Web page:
Gallt y Celyn (SH 811 542)
This is the second post under the heading of Significant Name Changes, and the following details are in respect of a hill whose summit was surveyed with the Trimble GeoXH 6000 on the 24th December 2013 and whose bwlch was surveyed on the 23rd February 2016.
|The Trimble GeoXH 6000 gathering data at the summit of Gallt y Celyn|
The hill is situated in the group of hills known as Mynydd Hiraethog, and is positioned to the north of the Afon Conwy and the A5 road and between the towns of Betws-y-coed to its north-west, Pentrefoelas to its south-east and Llanrwst to its north.
The hill appeared in the Sub List that accompanied the 200m P30 list on Geoff Crowder’s v-g.me website and was later added to the P30 list when drop values based on interpolation were included. It was then reclassified to a Sub-Twmpau based on its summit survey and finally reinstated as a P30 Twmpau after its bwlch was surveyed.
The hill originally appeared in this Sub List under an invented name; Bryn Graeanllyn, with an accompanying note stating; Name from buildings to the West. As was my liking during my early hill listing I thought it appropriate to invent a name for a hill if no name seemed to appear for it on Ordnance Survey maps of the day. My preference was to use farm names and put Pen, Bryn or Moel in front of them. This is not a practice that I now advocate as with a little research either conducted locally or historically an appropriate name for the hill can usually be found.
Name from buildings to the West
The name this hill is now listed by is Gallt y Celyn and this was derived from the Tithe map. The term Tithe map is generally given to a map of a Welsh or English parish or township and which was prepared after the 1836 Tithe Commutation Act. This act allowed tithes to be paid in cash rather than goods. The Tithe maps gave names of owners and occupiers of land in each parish and importantly for place-name research they also included the name of enclosed land. This enclosed land is usually based on a field system, however not every field is given a name, but many are and especially so in Wales.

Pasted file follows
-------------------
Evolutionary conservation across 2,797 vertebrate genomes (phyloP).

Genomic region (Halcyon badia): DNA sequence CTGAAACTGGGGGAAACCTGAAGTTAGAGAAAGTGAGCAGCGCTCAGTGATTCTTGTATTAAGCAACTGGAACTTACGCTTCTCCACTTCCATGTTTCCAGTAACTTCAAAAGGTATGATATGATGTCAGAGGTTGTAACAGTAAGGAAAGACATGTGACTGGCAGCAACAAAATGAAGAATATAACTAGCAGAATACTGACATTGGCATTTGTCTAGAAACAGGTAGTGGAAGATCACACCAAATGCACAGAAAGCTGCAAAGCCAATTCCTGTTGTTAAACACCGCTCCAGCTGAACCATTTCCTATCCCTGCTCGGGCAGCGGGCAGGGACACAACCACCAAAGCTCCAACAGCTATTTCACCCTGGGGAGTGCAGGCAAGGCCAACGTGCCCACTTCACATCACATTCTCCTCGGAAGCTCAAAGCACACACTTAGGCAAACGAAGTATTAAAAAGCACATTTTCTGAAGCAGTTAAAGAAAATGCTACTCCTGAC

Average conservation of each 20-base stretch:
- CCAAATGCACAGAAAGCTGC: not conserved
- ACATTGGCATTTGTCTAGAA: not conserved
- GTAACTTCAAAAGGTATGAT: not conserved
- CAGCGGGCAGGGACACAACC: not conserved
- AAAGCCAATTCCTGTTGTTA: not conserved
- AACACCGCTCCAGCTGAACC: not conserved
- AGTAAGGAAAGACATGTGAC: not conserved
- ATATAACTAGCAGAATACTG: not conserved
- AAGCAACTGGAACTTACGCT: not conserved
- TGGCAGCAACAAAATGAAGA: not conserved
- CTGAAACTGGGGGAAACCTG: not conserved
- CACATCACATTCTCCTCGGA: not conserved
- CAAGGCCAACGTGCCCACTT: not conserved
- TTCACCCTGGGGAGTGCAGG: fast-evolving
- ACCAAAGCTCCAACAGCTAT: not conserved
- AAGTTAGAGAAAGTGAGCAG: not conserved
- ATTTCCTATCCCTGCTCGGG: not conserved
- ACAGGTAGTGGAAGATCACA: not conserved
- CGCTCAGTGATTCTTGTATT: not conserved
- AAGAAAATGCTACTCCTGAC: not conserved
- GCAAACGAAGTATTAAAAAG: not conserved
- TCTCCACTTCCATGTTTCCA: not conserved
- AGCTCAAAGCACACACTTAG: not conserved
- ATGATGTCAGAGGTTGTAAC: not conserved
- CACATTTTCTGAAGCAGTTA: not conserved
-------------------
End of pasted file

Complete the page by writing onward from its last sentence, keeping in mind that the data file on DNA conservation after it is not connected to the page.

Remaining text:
The enclosed land where the summit of Gallt y Celyn is situated is given the number of 2434 on the Tithe map, this can be cross referenced against the apportionments; it is these apportionments that give the name of the owner or occupier of the land as well as the name of the land. The land where the summit of this hill is situated is named as Allotment on Gallt y Celyn and is described as Rocky Pasture; it appears in the county named as Denbigh.
|The enclosed land is given the number of 2434 on the Tithe map|
|When cross referenced in the apportionments the enclosed land is named as part of Gallt y Celyn|
This is an example where the practice of transferring the map name given to a lower heighted hill to that of a near higher hill that is unnamed on current Ordnance Survey maps, and then using a directional name for the lower hill based on the name now given to the higher hill is foolhardy. The details of this example appear below:
Dinas Mawr 254.0m summit at SH 808 539, converted to OSGM15
Gallt y Celyn 257.6m summit at SH 811 542, converted to OSGM15
The hill at SH 808 539 is named as Dinas Mawr on current Ordnance Survey maps, whereas that of Gallt y Celyn is unnamed on current Ordnance Survey maps. By transferring the name of the lower hill to the higher hill and then using a directional name for the lower hill, you get:
Dinas Mawr SW Top at SH 808 539
Dinas Mawr at SH 811 542
Both of these names are now inappropriate for the hill they are given to. This is how these hills are currently listed in Mark Jackson’s Tumps. If only the same amount of time were spent on place-name data when compared to the time spent on numerical data the contents within all hill lists would improve dramatically.
The full details for the hill are:
Group: Mynydd Hiraethog
Name: Gallt y Celyn
Previously Listed Name: Bryn Graeanllyn
Summit Height: 257.6m (converted to OSGM15)
OS 1:50,000 map: 116
Summit Grid Reference: SH 81121 54259
Myrddyn Phillips (June 2016)